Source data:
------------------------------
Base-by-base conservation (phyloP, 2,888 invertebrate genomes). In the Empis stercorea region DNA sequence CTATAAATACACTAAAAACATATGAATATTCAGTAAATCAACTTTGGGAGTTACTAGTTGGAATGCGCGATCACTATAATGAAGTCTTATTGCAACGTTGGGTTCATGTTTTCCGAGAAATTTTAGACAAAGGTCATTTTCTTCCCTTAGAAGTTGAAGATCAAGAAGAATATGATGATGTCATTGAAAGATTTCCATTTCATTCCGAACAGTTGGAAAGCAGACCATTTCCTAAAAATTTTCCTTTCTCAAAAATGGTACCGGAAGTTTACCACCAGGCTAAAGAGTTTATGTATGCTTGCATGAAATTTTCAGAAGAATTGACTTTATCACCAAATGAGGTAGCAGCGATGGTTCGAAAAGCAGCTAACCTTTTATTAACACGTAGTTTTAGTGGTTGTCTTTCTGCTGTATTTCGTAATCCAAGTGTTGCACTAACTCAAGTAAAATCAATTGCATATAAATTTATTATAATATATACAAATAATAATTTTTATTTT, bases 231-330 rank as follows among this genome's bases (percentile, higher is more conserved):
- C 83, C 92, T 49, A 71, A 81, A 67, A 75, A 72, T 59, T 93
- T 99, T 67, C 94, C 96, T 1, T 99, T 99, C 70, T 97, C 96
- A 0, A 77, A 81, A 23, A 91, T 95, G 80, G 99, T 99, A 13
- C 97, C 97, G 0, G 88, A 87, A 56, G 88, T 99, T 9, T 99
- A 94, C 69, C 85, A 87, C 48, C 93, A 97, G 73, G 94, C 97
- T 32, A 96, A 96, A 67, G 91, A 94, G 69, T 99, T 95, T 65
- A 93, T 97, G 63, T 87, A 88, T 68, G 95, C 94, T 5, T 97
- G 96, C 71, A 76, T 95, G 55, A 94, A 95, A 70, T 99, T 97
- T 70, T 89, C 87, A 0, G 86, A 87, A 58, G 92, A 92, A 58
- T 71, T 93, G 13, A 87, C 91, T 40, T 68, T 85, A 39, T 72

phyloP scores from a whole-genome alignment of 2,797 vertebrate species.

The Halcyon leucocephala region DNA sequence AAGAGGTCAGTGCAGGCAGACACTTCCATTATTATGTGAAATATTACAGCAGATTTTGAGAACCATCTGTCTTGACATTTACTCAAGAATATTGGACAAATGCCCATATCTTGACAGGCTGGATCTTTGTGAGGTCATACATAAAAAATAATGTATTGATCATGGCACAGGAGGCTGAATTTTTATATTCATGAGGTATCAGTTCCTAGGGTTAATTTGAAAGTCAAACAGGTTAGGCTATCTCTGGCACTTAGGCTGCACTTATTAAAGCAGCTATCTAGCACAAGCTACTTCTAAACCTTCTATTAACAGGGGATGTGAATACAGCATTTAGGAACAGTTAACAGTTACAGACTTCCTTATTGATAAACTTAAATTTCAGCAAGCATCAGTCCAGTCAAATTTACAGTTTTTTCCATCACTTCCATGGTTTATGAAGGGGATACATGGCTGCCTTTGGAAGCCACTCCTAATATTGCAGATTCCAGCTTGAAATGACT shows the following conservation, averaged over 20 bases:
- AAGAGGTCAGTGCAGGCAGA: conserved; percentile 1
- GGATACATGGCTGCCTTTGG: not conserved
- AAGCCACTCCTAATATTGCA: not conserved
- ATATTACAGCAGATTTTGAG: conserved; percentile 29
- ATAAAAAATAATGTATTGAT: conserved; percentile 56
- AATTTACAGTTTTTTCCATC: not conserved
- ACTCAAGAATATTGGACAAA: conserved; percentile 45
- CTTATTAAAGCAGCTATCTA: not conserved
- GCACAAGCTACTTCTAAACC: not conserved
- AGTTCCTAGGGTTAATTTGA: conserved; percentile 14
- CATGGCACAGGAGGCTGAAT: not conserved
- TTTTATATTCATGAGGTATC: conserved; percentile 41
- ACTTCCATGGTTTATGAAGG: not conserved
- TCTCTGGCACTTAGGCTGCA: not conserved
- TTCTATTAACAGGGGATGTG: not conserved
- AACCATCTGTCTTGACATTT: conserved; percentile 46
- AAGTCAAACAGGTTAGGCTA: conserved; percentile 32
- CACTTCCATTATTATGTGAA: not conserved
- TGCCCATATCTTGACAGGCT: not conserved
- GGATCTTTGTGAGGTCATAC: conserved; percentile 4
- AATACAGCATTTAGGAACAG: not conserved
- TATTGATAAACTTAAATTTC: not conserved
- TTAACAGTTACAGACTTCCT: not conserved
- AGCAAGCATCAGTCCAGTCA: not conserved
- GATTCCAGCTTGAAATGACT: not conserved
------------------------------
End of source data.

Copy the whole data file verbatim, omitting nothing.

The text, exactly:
Base-by-base conservation (phyloP, 2,888 invertebrate genomes). In the Empis stercorea region DNA sequence CTATAAATACACTAAAAACATATGAATATTCAGTAAATCAACTTTGGGAGTTACTAGTTGGAATGCGCGATCACTATAATGAAGTCTTATTGCAACGTTGGGTTCATGTTTTCCGAGAAATTTTAGACAAAGGTCATTTTCTTCCCTTAGAAGTTGAAGATCAAGAAGAATATGATGATGTCATTGAAAGATTTCCATTTCATTCCGAACAGTTGGAAAGCAGACCATTTCCTAAAAATTTTCCTTTCTCAAAAATGGTACCGGAAGTTTACCACCAGGCTAAAGAGTTTATGTATGCTTGCATGAAATTTTCAGAAGAATTGACTTTATCACCAAATGAGGTAGCAGCGATGGTTCGAAAAGCAGCTAACCTTTTATTAACACGTAGTTTTAGTGGTTGTCTTTCTGCTGTATTTCGTAATCCAAGTGTTGCACTAACTCAAGTAAAATCAATTGCATATAAATTTATTATAATATATACAAATAATAATTTTTATTTT, bases 231-330 rank as follows among this genome's bases (percentile, higher is more conserved):
- C 83, C 92, T 49, A 71, A 81, A 67, A 75, A 72, T 59, T 93
- T 99, T 67, C 94, C 96, T 1, T 99, T 99, C 70, T 97, C 96
- A 0, A 77, A 81, A 23, A 91, T 95, G 80, G 99, T 99, A 13
- C 97, C 97, G 0, G 88, A 87, A 56, G 88, T 99, T 9, T 99
- A 94, C 69, C 85, A 87, C 48, C 93, A 97, G 73, G 94, C 97
- T 32, A 96, A 96, A 67, G 91, A 94, G 69, T 99, T 95, T 65
- A 93, T 97, G 63, T 87, A 88, T 68, G 95, C 94, T 5, T 97
- G 96, C 71, A 76, T 95, G 55, A 94, A 95, A 70, T 99, T 97
- T 70, T 89, C 87, A 0, G 86, A 87, A 58, G 92, A 92, A 58
- T 71, T 93, G 13, A 87, C 91, T 40, T 68, T 85, A 39, T 72

phyloP scores from a whole-genome alignment of 2,797 vertebrate species.

The Halcyon leucocephala region DNA sequence AAGAGGTCAGTGCAGGCAGACACTTCCATTATTATGTGAAATATTACAGCAGATTTTGAGAACCATCTGTCTTGACATTTACTCAAGAATATTGGACAAATGCCCATATCTTGACAGGCTGGATCTTTGTGAGGTCATACATAAAAAATAATGTATTGATCATGGCACAGGAGGCTGAATTTTTATATTCATGAGGTATCAGTTCCTAGGGTTAATTTGAAAGTCAAACAGGTTAGGCTATCTCTGGCACTTAGGCTGCACTTATTAAAGCAGCTATCTAGCACAAGCTACTTCTAAACCTTCTATTAACAGGGGATGTGAATACAGCATTTAGGAACAGTTAACAGTTACAGACTTCCTTATTGATAAACTTAAATTTCAGCAAGCATCAGTCCAGTCAAATTTACAGTTTTTTCCATCACTTCCATGGTTTATGAAGGGGATACATGGCTGCCTTTGGAAGCCACTCCTAATATTGCAGATTCCAGCTTGAAATGACT shows the following conservation, averaged over 20 bases:
- AAGAGGTCAGTGCAGGCAGA: conserved; percentile 1
- GGATACATGGCTGCCTTTGG: not conserved
- AAGCCACTCCTAATATTGCA: not conserved
- ATATTACAGCAGATTTTGAG: conserved; percentile 29
- ATAAAAAATAATGTATTGAT: conserved; percentile 56
- AATTTACAGTTTTTTCCATC: not conserved
- ACTCAAGAATATTGGACAAA: conserved; percentile 45
- CTTATTAAAGCAGCTATCTA: not conserved
- GCACAAGCTACTTCTAAACC: not conserved
- AGTTCCTAGGGTTAATTTGA: conserved; percentile 14
- CATGGCACAGGAGGCTGAAT: not conserved
- TTTTATATTCATGAGGTATC: conserved; percentile 41
- ACTTCCATGGTTTATGAAGG: not conserved
- TCTCTGGCACTTAGGCTGCA: not conserved
- TTCTATTAACAGGGGATGTG: not conserved
- AACCATCTGTCTTGACATTT: conserved; percentile 46
- AAGTCAAACAGGTTAGGCTA: conserved; percentile 32
- CACTTCCATTATTATGTGAA: not conserved
- TGCCCATATCTTGACAGGCT: not conserved
- GGATCTTTGTGAGGTCATAC: conserved; percentile 4
- AATACAGCATTTAGGAACAG: not conserved
- TATTGATAAACTTAAATTTC: not conserved
- TTAACAGTTACAGACTTCCT: not conserved
- AGCAAGCATCAGTCCAGTCA: not conserved
- GATTCCAGCTTGAAATGACT: not conserved